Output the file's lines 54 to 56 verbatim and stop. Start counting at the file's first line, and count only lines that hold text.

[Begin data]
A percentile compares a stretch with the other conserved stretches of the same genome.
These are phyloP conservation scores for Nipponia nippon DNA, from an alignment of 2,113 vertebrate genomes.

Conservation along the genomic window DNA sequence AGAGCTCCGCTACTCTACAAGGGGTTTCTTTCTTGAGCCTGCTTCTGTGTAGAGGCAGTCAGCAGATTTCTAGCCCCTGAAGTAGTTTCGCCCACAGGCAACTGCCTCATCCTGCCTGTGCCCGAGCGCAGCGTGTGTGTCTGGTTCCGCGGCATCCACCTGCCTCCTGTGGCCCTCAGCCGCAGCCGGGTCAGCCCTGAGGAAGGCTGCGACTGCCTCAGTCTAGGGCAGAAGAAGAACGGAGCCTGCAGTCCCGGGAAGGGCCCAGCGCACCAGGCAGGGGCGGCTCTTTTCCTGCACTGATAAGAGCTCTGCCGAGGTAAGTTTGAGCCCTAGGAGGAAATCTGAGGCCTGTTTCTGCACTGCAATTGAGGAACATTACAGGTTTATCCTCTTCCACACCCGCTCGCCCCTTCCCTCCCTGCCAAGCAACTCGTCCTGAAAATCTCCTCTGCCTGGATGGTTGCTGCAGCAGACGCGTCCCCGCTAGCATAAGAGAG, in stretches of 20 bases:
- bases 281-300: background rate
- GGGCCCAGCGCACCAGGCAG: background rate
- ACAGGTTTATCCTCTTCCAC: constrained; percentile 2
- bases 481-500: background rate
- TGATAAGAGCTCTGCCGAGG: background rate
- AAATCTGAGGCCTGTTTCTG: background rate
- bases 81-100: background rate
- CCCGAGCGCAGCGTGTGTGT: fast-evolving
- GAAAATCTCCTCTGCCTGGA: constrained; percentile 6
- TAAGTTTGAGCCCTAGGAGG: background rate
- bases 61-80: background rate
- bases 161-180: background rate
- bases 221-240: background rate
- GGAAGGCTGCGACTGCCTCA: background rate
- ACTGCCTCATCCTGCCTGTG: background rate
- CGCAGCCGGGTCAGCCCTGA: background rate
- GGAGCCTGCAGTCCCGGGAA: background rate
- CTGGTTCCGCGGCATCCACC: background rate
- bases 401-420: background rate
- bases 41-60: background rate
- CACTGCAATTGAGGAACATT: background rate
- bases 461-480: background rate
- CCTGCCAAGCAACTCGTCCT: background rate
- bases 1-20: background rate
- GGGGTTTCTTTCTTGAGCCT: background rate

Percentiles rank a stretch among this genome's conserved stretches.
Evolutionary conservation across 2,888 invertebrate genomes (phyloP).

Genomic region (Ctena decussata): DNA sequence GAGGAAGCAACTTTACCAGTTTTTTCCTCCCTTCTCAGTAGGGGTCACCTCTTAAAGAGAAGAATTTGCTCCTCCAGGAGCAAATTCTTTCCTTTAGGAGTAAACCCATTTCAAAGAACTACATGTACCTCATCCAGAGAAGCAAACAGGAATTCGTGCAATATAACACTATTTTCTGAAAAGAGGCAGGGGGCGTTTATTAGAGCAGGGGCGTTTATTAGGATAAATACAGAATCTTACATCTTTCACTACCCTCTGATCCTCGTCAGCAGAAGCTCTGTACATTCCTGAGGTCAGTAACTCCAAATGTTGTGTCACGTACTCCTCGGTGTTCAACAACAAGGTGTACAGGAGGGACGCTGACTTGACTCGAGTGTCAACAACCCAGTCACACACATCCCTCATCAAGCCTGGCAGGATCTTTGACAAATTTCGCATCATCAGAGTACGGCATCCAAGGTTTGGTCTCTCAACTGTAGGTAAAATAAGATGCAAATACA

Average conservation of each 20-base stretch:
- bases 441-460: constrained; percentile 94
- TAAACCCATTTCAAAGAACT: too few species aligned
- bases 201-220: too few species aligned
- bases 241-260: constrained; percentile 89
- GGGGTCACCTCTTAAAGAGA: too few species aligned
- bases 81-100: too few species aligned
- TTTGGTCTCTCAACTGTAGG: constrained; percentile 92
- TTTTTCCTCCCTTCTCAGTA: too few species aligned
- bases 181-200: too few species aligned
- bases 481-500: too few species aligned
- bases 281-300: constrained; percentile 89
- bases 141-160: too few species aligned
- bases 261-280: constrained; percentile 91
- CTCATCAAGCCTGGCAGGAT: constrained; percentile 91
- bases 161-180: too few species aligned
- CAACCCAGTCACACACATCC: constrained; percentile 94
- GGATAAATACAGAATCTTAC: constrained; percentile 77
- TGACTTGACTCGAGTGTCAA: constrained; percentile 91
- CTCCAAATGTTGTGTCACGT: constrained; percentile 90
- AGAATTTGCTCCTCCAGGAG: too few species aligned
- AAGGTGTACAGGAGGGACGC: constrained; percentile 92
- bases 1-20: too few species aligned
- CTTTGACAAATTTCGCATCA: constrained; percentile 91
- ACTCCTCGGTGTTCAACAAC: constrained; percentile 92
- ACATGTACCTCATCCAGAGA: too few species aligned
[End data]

- bases 1-20: too few species aligned
- CTTTGACAAATTTCGCATCA: constrained; percentile 91
- ACTCCTCGGTGTTCAACAAC: constrained; percentile 92